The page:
Handling
After a workflow has started it will often wait until a new message is read from the queue so that it can perform the next step in its process. This is done by configuring a handler for that message, and defining a discriminator that will determine which workflow instance should be activated for that message.
Handlers are created by declaring a function on the workflow and then providing a .when() mapping on the WorkflowMapper.
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import { Workflow } from '@node-ts/bus-core'
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​
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export class FulfilmentWorkflow extends Workflow<FulfilmentWorkflowState> {
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configureWorkflow (
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mapper: WorkflowMapper<FulfilmentWorkflowState, FulfilmentWorkflow>
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): void {
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mapper
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.withState(FulfilmentWorkflowState)
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// ...
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// When the item is shipped, email the customer their receipt
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.when(ItemShipped, 'emailReceipt')
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}
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// Handles an `ItemShipped` event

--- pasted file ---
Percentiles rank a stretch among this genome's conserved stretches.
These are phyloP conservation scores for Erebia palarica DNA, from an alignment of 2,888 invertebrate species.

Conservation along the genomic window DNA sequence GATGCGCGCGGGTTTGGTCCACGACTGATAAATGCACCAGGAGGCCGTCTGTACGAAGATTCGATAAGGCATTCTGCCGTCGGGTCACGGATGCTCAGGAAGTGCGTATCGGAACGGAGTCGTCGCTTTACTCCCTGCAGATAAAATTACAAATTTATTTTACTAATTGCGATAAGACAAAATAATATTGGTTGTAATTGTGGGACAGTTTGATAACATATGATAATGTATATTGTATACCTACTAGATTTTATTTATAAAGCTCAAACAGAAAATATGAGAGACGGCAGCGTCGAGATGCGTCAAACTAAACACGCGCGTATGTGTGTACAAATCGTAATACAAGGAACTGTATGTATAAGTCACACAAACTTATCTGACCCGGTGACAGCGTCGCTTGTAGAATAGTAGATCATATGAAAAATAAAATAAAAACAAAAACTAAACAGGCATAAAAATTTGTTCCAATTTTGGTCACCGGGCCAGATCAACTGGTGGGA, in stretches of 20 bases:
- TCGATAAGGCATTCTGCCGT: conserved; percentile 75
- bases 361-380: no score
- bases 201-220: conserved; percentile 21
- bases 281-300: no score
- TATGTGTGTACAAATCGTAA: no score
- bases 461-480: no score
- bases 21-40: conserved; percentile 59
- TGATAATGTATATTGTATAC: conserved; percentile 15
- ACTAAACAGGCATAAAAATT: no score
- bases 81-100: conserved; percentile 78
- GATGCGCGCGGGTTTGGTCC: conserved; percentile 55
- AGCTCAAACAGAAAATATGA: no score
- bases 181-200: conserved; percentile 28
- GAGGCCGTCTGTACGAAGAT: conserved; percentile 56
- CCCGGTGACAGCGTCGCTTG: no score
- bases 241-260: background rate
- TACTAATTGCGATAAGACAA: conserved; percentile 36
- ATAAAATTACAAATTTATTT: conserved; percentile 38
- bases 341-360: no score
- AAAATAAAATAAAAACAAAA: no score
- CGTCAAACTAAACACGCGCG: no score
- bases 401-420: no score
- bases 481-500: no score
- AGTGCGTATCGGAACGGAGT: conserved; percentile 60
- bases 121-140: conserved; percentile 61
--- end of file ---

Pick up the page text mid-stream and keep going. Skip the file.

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async emailReceipt (event: ItemShipped) {
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// ...
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}
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}
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Default mapping

When a workflow is started it is assigned a $workflowId that is persisted against the state and cannot be changed. This $workflowId is attached to all messages sent from within the workflow in sticky attributes, which propagates as subsequent messages are sent. Handling these messages from within a workflow will locate the workflow state based on the value of $workflowId.
This example uses the default mapping in the .when() handler
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import { Workflow, BusInstance } from '@node-ts/bus-core'
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​